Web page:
The first step in this business [creating a university in Virginia] will be for the legislature to pass an act of establishment, equivalent to a charter. this should deal in generals only. it’s provisions should go 1. to the object of the institution. 2. it’s location. 3. it’s endowment. 4. it’s Direction.
Thomas Jefferson to Littleton W. Tazewell, January 5, 1805
Patrick Lee’s Explanation
Far-sighted leaders build a strong foundation first.
These four broad principles, in this case for a new university, could guide the establishment of any grand new endeavor:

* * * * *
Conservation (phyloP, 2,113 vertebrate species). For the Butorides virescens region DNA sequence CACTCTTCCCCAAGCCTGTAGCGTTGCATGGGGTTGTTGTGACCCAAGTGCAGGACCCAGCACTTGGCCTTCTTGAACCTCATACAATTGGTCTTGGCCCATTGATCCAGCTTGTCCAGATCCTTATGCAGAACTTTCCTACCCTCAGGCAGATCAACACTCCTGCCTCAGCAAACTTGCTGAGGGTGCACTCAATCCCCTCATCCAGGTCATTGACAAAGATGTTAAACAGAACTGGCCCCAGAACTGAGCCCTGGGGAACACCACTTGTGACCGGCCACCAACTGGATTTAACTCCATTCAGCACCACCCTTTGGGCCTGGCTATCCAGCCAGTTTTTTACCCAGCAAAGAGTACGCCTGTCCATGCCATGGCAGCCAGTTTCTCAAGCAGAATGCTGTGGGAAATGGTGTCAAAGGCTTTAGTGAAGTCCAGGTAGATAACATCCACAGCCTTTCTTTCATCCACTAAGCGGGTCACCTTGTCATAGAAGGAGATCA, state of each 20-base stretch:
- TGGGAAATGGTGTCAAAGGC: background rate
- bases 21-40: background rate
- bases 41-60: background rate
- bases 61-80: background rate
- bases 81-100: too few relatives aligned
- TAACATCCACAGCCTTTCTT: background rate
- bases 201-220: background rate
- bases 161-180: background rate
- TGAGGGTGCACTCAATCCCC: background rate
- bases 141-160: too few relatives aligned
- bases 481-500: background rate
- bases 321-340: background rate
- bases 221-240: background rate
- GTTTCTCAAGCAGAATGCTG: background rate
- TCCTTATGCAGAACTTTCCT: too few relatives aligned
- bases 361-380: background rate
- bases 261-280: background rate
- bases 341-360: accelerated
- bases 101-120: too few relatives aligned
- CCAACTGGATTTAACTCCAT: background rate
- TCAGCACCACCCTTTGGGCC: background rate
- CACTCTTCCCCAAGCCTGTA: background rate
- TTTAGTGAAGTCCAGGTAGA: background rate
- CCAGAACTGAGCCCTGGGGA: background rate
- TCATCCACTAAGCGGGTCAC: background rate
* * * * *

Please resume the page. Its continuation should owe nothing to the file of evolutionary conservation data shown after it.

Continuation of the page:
1. Object – Why are we doing this? ”for teaching the useful branches of science”, not something for everyone
2. Location – Where will we do this? “the …[ ge]neral position, within certain limits,” rather than a specific spot, allowing for local input and control
3. Endowment – How will we protect the funding source? “bank stock, or public stock … should be immediately converted into real estate,” an appreciating asset rather than a speculative one
4. Direction – Who will provide oversight?” “in the hands of Visitors.” No more than five curators or trustees, men “of real science,” not political appointees. They were to be unpaid, but of such significance as to be “properly rewarded by honor, not by money.”